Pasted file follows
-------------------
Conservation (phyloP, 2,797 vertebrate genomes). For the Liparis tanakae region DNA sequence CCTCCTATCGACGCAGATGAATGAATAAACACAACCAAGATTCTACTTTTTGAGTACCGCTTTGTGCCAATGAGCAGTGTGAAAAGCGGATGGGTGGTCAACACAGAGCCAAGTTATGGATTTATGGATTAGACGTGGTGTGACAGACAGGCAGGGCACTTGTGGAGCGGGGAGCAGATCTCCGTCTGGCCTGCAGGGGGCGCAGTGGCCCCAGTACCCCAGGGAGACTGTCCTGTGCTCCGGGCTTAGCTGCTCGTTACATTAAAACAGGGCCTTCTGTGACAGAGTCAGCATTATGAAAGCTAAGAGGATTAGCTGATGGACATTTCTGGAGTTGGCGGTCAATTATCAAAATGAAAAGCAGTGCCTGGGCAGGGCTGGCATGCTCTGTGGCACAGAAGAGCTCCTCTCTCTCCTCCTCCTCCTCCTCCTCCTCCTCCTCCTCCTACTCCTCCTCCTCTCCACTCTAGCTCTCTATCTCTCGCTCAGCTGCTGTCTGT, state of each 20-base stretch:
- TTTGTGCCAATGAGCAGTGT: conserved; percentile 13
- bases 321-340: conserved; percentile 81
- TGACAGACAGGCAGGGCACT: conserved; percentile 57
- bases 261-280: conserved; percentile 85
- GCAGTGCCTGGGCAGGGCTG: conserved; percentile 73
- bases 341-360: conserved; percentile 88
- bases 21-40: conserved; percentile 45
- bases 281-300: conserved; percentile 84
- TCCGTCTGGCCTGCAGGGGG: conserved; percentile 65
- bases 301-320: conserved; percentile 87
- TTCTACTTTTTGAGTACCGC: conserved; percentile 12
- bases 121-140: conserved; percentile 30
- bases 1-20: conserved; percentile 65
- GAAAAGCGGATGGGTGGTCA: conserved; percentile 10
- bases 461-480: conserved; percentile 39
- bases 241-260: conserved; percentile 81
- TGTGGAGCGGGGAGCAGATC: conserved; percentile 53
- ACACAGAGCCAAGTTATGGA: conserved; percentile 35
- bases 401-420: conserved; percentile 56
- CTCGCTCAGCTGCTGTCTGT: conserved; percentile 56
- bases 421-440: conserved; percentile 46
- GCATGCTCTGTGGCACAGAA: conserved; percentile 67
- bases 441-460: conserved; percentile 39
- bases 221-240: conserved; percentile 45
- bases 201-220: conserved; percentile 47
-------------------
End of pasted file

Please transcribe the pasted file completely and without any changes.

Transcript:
Conservation (phyloP, 2,797 vertebrate genomes). For the Liparis tanakae region DNA sequence CCTCCTATCGACGCAGATGAATGAATAAACACAACCAAGATTCTACTTTTTGAGTACCGCTTTGTGCCAATGAGCAGTGTGAAAAGCGGATGGGTGGTCAACACAGAGCCAAGTTATGGATTTATGGATTAGACGTGGTGTGACAGACAGGCAGGGCACTTGTGGAGCGGGGAGCAGATCTCCGTCTGGCCTGCAGGGGGCGCAGTGGCCCCAGTACCCCAGGGAGACTGTCCTGTGCTCCGGGCTTAGCTGCTCGTTACATTAAAACAGGGCCTTCTGTGACAGAGTCAGCATTATGAAAGCTAAGAGGATTAGCTGATGGACATTTCTGGAGTTGGCGGTCAATTATCAAAATGAAAAGCAGTGCCTGGGCAGGGCTGGCATGCTCTGTGGCACAGAAGAGCTCCTCTCTCTCCTCCTCCTCCTCCTCCTCCTCCTCCTCCTCCTACTCCTCCTCCTCTCCACTCTAGCTCTCTATCTCTCGCTCAGCTGCTGTCTGT, state of each 20-base stretch:
- TTTGTGCCAATGAGCAGTGT: conserved; percentile 13
- bases 321-340: conserved; percentile 81
- TGACAGACAGGCAGGGCACT: conserved; percentile 57
- bases 261-280: conserved; percentile 85
- GCAGTGCCTGGGCAGGGCTG: conserved; percentile 73
- bases 341-360: conserved; percentile 88
- bases 21-40: conserved; percentile 45
- bases 281-300: conserved; percentile 84
- TCCGTCTGGCCTGCAGGGGG: conserved; percentile 65
- bases 301-320: conserved; percentile 87
- TTCTACTTTTTGAGTACCGC: conserved; percentile 12
- bases 121-140: conserved; percentile 30
- bases 1-20: conserved; percentile 65
- GAAAAGCGGATGGGTGGTCA: conserved; percentile 10
- bases 461-480: conserved; percentile 39
- bases 241-260: conserved; percentile 81
- TGTGGAGCGGGGAGCAGATC: conserved; percentile 53
- ACACAGAGCCAAGTTATGGA: conserved; percentile 35
- bases 401-420: conserved; percentile 56
- CTCGCTCAGCTGCTGTCTGT: conserved; percentile 56
- bases 421-440: conserved; percentile 46
- GCATGCTCTGTGGCACAGAA: conserved; percentile 67
- bases 441-460: conserved; percentile 39
- bases 221-240: conserved; percentile 45
- bases 201-220: conserved; percentile 47